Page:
Dave and Cindy fulltime in a truck camper. (The Albino Rhino) travel blog

Lots of dry areas before the storm

A beautiful, but ominous display by mother nature

 

 

The sun sets before the rains start that night

The next morning, the river is flowing nicely

 

All the life in the park benefits from the needed rain

 

 

"Holiday lighting"

 

 

 

A hammock of "glass beads"

 

As if a switch has been thrown, the new leaves begin budding

Taking a break to soak up some sun

Hmmm, to spit, or not to spit... THAT is the question.

"Drury" looking oaks return to glory

Song birds like this cardinal are very active

The hillsides glow in the sun, with multiple shades of green

 

Getting dressed for the spring show

 

Picture perfect

We came across an opportunity to be our own "trophy".

Uhhh, a little help here!!!

Permanent residents at the visitor's center

Finally... I'm able to capture a photo of the elusive woodpecker.

 

Once more, drop my trash bag to chase something in the woods...

A male roadrunner!

50 yards of forest later... I discover it's a pair of roadrunners.

Her mate continued the hunt, but the missus was ready for her...

MMMMM... BROWNIES! Suckerrrrrrs!

Why it's important to wear a cap while riding in the "gator".

Point taken.

Lovely post-storm sunset

The baby skunk that outran me... I want what it had for...

Blue moon

Hot chocolate and apple pie by the fire... paradise.


We got some rain, and a few scares last week as big storms blew through Garner overnight. I walked through the campground warning people to tie down/cover up for the storm, only to have it show up 24 hours after the weatherman predicted it would. I planned ahead, and had a nice big oak tree in mind to hide the truck under just in case. Sure enough, 10pm came around and there I was in my boxers and flip-flops as the "tap, tap, tap" of hail stones had me running in the rain, in the dark, to drive it across the road. Luckily, the stones never got larger than marble size, although just up the road in Concan, they were pelted with golf-ball-sized stones! Small as they were, inside the camper it sounded like 30 kids throwing rocks at the camper... we were sweating bullets.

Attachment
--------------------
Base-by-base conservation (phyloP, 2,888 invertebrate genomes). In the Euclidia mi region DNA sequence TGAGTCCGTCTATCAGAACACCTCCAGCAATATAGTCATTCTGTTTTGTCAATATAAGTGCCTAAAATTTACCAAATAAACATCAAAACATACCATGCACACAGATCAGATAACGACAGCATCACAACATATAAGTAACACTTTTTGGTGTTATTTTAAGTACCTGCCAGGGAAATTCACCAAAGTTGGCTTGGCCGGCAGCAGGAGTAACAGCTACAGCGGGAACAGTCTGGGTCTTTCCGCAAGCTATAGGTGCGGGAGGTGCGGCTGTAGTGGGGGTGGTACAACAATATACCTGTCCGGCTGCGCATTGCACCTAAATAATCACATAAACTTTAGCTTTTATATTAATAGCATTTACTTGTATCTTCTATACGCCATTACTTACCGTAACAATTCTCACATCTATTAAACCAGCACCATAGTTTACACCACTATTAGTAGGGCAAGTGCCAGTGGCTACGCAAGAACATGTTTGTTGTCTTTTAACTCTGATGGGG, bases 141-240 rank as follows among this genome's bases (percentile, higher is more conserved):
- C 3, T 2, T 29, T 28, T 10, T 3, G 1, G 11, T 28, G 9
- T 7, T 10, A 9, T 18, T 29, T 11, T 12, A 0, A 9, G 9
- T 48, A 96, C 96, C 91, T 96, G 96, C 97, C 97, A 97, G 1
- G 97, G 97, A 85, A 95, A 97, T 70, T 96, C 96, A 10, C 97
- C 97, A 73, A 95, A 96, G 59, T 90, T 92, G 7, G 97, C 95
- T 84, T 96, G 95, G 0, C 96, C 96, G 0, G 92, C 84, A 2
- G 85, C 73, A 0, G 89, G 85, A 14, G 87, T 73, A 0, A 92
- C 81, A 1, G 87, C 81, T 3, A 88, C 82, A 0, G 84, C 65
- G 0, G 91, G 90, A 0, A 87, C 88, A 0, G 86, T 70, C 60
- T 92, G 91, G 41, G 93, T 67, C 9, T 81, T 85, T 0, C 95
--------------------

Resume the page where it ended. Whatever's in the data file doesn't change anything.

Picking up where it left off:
The next day, all the worrying was for nothing... no damage, not even a broken branch on the roof. The first thing I did was take my coffee and chair down to the river, to see how the rains affected the flow. It was like a whole new park in the days that followed the storm. Almost as if a lever had been thrown in a back room somewhere. Birds came out singing, frogs were croaking, the grass and trees were green, and flowers seemed to bloom overnight. The hillsides, previously grey-looking with dormant trees... had become luminous with new growth that seemed to glow bright green. In the days that followed the weak cold front, skies were blue, and the landscape was living postcard.

The river was flowing well, although still not deep enough to bother dropping the boat. The water alternated between crystal clear, blue, and emerald green, depending on the depth at any given point. Waterfalls, chutes, and rapids appeared where once there were only puddles.